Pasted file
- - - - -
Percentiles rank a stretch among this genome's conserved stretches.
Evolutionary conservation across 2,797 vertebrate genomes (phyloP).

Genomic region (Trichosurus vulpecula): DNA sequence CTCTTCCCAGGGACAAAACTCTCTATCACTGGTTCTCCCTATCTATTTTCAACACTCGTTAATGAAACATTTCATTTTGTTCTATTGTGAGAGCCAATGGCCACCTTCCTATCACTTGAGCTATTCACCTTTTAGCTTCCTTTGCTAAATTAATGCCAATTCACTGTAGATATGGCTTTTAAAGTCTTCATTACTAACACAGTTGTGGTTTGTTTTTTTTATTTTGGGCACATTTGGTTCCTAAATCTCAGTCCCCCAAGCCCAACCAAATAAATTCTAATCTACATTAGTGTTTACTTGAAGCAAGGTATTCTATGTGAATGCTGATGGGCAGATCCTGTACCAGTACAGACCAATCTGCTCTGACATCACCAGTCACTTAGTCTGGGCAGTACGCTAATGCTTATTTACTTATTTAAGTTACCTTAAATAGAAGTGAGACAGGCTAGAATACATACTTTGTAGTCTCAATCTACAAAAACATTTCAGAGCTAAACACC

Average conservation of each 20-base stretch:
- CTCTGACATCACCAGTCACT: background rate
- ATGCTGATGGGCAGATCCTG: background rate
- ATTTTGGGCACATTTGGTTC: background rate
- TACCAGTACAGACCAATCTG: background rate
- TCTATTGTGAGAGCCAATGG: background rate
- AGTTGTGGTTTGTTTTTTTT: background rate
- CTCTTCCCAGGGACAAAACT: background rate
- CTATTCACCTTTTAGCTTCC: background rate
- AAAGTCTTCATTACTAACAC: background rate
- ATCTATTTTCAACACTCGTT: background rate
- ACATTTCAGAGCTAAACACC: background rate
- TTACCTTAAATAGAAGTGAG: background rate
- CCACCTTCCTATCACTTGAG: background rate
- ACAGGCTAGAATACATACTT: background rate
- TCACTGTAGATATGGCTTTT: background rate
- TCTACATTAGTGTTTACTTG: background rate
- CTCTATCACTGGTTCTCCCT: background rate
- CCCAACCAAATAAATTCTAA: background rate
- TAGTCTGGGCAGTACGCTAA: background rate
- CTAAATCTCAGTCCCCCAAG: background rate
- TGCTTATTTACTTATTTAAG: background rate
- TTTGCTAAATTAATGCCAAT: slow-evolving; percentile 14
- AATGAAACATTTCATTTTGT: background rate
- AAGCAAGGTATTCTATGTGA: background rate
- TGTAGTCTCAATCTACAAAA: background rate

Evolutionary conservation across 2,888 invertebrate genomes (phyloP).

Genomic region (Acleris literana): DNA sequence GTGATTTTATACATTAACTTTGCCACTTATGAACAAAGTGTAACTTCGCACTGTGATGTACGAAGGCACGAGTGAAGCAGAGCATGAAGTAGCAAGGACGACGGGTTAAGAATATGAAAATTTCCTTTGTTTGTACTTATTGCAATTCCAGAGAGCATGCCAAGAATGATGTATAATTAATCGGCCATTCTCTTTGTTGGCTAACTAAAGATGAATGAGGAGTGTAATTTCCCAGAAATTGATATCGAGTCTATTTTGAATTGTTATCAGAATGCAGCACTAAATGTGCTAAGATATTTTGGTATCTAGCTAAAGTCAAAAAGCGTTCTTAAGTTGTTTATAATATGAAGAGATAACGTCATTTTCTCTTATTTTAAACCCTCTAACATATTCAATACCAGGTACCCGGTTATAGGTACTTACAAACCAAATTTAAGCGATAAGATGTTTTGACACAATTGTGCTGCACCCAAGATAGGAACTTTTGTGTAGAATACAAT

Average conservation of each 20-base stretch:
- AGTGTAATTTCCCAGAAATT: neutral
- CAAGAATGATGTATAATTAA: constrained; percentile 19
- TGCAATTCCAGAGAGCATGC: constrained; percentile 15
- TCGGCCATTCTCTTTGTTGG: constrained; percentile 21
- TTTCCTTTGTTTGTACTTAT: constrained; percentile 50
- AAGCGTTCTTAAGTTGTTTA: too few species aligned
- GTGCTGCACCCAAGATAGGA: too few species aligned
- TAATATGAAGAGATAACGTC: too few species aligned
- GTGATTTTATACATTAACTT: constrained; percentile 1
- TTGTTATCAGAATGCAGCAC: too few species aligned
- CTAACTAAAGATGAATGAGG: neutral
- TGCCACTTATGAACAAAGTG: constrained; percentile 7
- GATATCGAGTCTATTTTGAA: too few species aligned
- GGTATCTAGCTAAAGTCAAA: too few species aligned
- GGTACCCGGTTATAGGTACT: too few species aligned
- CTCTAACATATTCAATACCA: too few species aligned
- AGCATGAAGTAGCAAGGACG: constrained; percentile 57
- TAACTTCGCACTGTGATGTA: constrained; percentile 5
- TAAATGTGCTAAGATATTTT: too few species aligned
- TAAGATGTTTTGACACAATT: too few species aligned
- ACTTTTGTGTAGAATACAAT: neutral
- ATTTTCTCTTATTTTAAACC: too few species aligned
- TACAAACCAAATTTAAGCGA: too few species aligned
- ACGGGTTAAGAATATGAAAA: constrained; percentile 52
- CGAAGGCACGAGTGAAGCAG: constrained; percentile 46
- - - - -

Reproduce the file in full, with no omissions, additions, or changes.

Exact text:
Percentiles rank a stretch among this genome's conserved stretches.
Evolutionary conservation across 2,797 vertebrate genomes (phyloP).

Genomic region (Trichosurus vulpecula): DNA sequence CTCTTCCCAGGGACAAAACTCTCTATCACTGGTTCTCCCTATCTATTTTCAACACTCGTTAATGAAACATTTCATTTTGTTCTATTGTGAGAGCCAATGGCCACCTTCCTATCACTTGAGCTATTCACCTTTTAGCTTCCTTTGCTAAATTAATGCCAATTCACTGTAGATATGGCTTTTAAAGTCTTCATTACTAACACAGTTGTGGTTTGTTTTTTTTATTTTGGGCACATTTGGTTCCTAAATCTCAGTCCCCCAAGCCCAACCAAATAAATTCTAATCTACATTAGTGTTTACTTGAAGCAAGGTATTCTATGTGAATGCTGATGGGCAGATCCTGTACCAGTACAGACCAATCTGCTCTGACATCACCAGTCACTTAGTCTGGGCAGTACGCTAATGCTTATTTACTTATTTAAGTTACCTTAAATAGAAGTGAGACAGGCTAGAATACATACTTTGTAGTCTCAATCTACAAAAACATTTCAGAGCTAAACACC

Average conservation of each 20-base stretch:
- CTCTGACATCACCAGTCACT: background rate
- ATGCTGATGGGCAGATCCTG: background rate
- ATTTTGGGCACATTTGGTTC: background rate
- TACCAGTACAGACCAATCTG: background rate
- TCTATTGTGAGAGCCAATGG: background rate
- AGTTGTGGTTTGTTTTTTTT: background rate
- CTCTTCCCAGGGACAAAACT: background rate
- CTATTCACCTTTTAGCTTCC: background rate
- AAAGTCTTCATTACTAACAC: background rate
- ATCTATTTTCAACACTCGTT: background rate
- ACATTTCAGAGCTAAACACC: background rate
- TTACCTTAAATAGAAGTGAG: background rate
- CCACCTTCCTATCACTTGAG: background rate
- ACAGGCTAGAATACATACTT: background rate
- TCACTGTAGATATGGCTTTT: background rate
- TCTACATTAGTGTTTACTTG: background rate
- CTCTATCACTGGTTCTCCCT: background rate
- CCCAACCAAATAAATTCTAA: background rate
- TAGTCTGGGCAGTACGCTAA: background rate
- CTAAATCTCAGTCCCCCAAG: background rate
- TGCTTATTTACTTATTTAAG: background rate
- TTTGCTAAATTAATGCCAAT: slow-evolving; percentile 14
- AATGAAACATTTCATTTTGT: background rate
- AAGCAAGGTATTCTATGTGA: background rate
- TGTAGTCTCAATCTACAAAA: background rate

Evolutionary conservation across 2,888 invertebrate genomes (phyloP).

Genomic region (Acleris literana): DNA sequence GTGATTTTATACATTAACTTTGCCACTTATGAACAAAGTGTAACTTCGCACTGTGATGTACGAAGGCACGAGTGAAGCAGAGCATGAAGTAGCAAGGACGACGGGTTAAGAATATGAAAATTTCCTTTGTTTGTACTTATTGCAATTCCAGAGAGCATGCCAAGAATGATGTATAATTAATCGGCCATTCTCTTTGTTGGCTAACTAAAGATGAATGAGGAGTGTAATTTCCCAGAAATTGATATCGAGTCTATTTTGAATTGTTATCAGAATGCAGCACTAAATGTGCTAAGATATTTTGGTATCTAGCTAAAGTCAAAAAGCGTTCTTAAGTTGTTTATAATATGAAGAGATAACGTCATTTTCTCTTATTTTAAACCCTCTAACATATTCAATACCAGGTACCCGGTTATAGGTACTTACAAACCAAATTTAAGCGATAAGATGTTTTGACACAATTGTGCTGCACCCAAGATAGGAACTTTTGTGTAGAATACAAT

Average conservation of each 20-base stretch:
- AGTGTAATTTCCCAGAAATT: neutral
- CAAGAATGATGTATAATTAA: constrained; percentile 19
- TGCAATTCCAGAGAGCATGC: constrained; percentile 15
- TCGGCCATTCTCTTTGTTGG: constrained; percentile 21
- TTTCCTTTGTTTGTACTTAT: constrained; percentile 50
- AAGCGTTCTTAAGTTGTTTA: too few species aligned
- GTGCTGCACCCAAGATAGGA: too few species aligned
- TAATATGAAGAGATAACGTC: too few species aligned
- GTGATTTTATACATTAACTT: constrained; percentile 1
- TTGTTATCAGAATGCAGCAC: too few species aligned
- CTAACTAAAGATGAATGAGG: neutral
- TGCCACTTATGAACAAAGTG: constrained; percentile 7
- GATATCGAGTCTATTTTGAA: too few species aligned
- GGTATCTAGCTAAAGTCAAA: too few species aligned
- GGTACCCGGTTATAGGTACT: too few species aligned
- CTCTAACATATTCAATACCA: too few species aligned
- AGCATGAAGTAGCAAGGACG: constrained; percentile 57
- TAACTTCGCACTGTGATGTA: constrained; percentile 5
- TAAATGTGCTAAGATATTTT: too few species aligned
- TAAGATGTTTTGACACAATT: too few species aligned
- ACTTTTGTGTAGAATACAAT: neutral
- ATTTTCTCTTATTTTAAACC: too few species aligned
- TACAAACCAAATTTAAGCGA: too few species aligned
- ACGGGTTAAGAATATGAAAA: constrained; percentile 52
- CGAAGGCACGAGTGAAGCAG: constrained; percentile 46